SHUT in a police cell for 22 hours – with no idea why she was there.
Frightened, scared and convinced she must have done something terrible, Valerie Walsh still suffers today with traumatic flashbacks of her time locked up against her will.
But she was not a criminal. Her only “crime” was to have suffered a mental health crisis that saw her threatening to jump in front of a train.
With nowhere else to take her and without specialist mental health training, officers had no option but to keep her in custody until the right help was available for her.
During that time, Valerie became obsessed with the idea that she had committed a crime and her fragile emotional state only worsened, to the point that she ended up spending 14 weeks in a secure hospital.
Today Valerie knows her recovery would have taken just a few days had she not suffered the distress, embarrassment and indignity of a night in the cells after being taken away in a police car and viewed as a criminal by those watching.
That is why she is backing the launch of a new pilot scheme that sees police officers and mental health workers joining forces to bring an end to unnecessary trauma for those suffering from mental illness.
Valerie describes Netley Operation Serenity as the best thing to happen to mental health services in the past decade and the results have already proved what a success it can be.
Launched last month, the new scheme puts mental health workers from Southern Health in Hampshire police patrol cars and control centres in a bid to put them on the frontline, ready to respond when those in crisis need it.
Over three months, mental health practitioners are joining police patrols on Friday, Saturday and Wednesday nights, between 5pm and 2am, heading immediately to incidents to offer their specialist skills.
While in the control room in Netley, mental health professionals are working every night to give telephone support to officers across Hampshire attending calls that involve someone in a mental health crisis – whether that be a suicide attempt or a threat to a member of the public.
The aim is to reduce the number of people being detained in police cells – by having the specialist support at the scene to properly assess the person, getting them to a safe place – whether that is their home or hospital facility – and with the right treatment.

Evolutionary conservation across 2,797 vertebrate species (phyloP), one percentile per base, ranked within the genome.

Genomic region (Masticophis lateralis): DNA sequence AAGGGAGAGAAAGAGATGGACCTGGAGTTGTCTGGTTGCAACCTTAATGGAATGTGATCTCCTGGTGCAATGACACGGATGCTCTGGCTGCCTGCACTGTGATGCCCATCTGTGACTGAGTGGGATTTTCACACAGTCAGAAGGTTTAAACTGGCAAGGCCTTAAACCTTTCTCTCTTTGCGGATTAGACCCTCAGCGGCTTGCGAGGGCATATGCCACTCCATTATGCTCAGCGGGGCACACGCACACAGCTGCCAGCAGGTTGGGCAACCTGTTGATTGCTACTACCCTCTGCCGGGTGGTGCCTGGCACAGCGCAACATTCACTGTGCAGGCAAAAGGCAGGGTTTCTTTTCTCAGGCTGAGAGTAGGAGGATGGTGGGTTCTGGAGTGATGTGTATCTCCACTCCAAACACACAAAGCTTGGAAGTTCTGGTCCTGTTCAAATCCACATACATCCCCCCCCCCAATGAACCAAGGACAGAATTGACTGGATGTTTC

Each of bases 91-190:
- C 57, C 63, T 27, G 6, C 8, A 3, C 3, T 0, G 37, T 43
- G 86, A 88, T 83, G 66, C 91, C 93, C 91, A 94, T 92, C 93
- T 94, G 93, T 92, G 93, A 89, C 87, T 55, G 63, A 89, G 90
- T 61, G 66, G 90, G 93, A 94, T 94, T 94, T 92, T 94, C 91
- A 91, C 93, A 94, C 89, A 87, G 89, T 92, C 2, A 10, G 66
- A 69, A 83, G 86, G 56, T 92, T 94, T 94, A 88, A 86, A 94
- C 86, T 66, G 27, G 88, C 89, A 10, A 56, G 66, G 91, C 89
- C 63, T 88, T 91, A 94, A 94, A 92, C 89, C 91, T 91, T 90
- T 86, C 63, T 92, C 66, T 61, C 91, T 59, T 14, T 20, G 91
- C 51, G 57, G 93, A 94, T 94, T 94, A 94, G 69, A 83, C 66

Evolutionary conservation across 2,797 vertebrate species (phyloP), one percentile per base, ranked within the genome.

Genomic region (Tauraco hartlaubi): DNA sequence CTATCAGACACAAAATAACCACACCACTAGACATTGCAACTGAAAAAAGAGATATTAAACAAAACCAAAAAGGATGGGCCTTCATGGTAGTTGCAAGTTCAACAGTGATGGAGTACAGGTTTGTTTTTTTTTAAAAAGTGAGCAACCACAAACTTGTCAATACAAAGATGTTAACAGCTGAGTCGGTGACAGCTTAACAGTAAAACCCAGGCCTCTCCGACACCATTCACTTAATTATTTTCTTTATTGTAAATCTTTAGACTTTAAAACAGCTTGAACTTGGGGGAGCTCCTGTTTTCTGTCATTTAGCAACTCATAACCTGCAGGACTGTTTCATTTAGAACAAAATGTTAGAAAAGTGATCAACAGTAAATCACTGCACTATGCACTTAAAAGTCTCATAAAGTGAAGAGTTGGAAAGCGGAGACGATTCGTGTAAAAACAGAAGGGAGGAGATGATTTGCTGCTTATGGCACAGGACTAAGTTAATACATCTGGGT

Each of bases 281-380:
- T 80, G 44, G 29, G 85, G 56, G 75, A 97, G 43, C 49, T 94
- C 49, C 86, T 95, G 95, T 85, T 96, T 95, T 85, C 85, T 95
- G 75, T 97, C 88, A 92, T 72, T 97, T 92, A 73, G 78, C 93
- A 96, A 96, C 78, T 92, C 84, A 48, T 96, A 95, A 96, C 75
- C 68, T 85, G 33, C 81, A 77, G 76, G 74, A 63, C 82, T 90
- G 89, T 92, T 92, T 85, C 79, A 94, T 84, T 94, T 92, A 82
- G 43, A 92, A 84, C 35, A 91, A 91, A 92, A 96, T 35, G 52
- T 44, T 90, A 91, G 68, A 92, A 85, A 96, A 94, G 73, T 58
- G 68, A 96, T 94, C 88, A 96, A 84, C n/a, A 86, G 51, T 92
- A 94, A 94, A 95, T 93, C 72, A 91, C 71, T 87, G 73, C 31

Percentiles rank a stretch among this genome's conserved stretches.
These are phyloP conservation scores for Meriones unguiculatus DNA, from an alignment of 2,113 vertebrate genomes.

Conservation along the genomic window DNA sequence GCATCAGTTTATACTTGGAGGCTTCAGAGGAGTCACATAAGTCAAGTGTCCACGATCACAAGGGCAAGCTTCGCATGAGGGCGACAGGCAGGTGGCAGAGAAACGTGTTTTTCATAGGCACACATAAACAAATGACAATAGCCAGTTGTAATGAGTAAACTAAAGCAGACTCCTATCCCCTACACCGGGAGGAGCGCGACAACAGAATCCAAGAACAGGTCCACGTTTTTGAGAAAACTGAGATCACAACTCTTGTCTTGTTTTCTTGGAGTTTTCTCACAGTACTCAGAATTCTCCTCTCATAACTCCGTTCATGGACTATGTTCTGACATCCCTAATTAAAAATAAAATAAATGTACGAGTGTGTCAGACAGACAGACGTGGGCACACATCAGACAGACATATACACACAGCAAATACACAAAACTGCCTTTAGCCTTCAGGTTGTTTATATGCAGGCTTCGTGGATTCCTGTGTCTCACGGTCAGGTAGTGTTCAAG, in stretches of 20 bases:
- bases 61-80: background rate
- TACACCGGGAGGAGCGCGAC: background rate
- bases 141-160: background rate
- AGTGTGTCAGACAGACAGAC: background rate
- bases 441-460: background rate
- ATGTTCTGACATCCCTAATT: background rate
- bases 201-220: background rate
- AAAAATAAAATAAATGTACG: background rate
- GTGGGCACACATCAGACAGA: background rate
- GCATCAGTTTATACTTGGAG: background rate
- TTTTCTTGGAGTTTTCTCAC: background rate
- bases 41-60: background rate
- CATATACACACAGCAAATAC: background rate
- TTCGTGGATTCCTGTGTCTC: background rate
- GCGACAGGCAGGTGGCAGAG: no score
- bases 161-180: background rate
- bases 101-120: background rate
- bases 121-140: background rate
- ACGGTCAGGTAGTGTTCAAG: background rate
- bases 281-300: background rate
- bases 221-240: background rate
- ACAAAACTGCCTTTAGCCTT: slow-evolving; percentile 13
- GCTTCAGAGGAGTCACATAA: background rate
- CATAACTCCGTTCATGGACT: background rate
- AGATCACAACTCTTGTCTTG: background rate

Valerie, 50, said: “In my opinion this is the best thing to happen to mental health services in the last ten years.
“When you are in crisis the first contact you have with somebody can have a huge impact on your recovery and can mean the difference between someone being in hospital for a week or, as in my case, 14 weeks, because I was so traumatised.
“It was so traumatic to be held within a police cell and I still have flashbacks now because I became convinced that I had committed a crime and couldn’t understand what was happening.
“All of a sudden all these police cars appear and people are looking. It is extremely embarrassing and if you are already in an emotional state, this only makes it worse.
“The police are used to dealing with criminals, so it is reassuring to know that there are mental health practitioners out there, to offer those in distress the right care they need.
“Mental health workers will have the skills to calm people down and being approached by a mental health worker wouldn’t be as scary as seeing a police officer.”
Between April 2012 and 2013, 593 people across Hampshire with a suspected mental health problem were detained in police custody – 232 of these were in Southampton.
The year before, this figure was 674 in Hampshire, with 267 of those in Southampton.
But while the trial is only in its third week, it has already proved a huge success, with the Serenity Squad car – which is unmarked to help maintain a patient’s sense of privacy and dignity – called to 22 incidents and in all of those police cells were avoided.
The control centre arm of the operation has achieved similar success, being involved in more than 150 calls, during which support was offered over the phone to people, without the need to send police to the scene.
A fortnight ago Jon Lomax, a senior nurse practitioner for Southern Health, and his assigned officer were called into action when a woman was threatening to jump in front of a train at Southampton Central train station.
It soon became clear that Paul had previously met this woman and was able to speak to her, assess her and get her home safely, without the need to detain her under the Mental Health Act, and once home he was able to refer her to the service she needed.
He said: “Operation Serenity allows us to help people without the circus, which I think causes great confusion and panic for those already in distress and more importantly preserves their dignity, which is priceless.
“Putting someone in a police cell is not the best option, so this operation is giving us the opportunity to get people the right care, as quickly as possible.”
The results of the pilot will be carefully monitored and if proved effective, it is hoped the pilot will be expanded.
Supt Paul Bartolomeo, who leads the project for Hampshire Constabulary, added: “Police are often called to respond to incidents involving people with mental health concerns and our aim is always to minimise any risk and protect everyone involved from harm including that individual, the wider community and the police officers themselves.
“However, we recognise that in such circumstances, once the initial incident has been resolved, the police service is not best placed to provide an effective level of care. Operation Serenity aims to address this by deploying the right resource to provide a service to the patient.”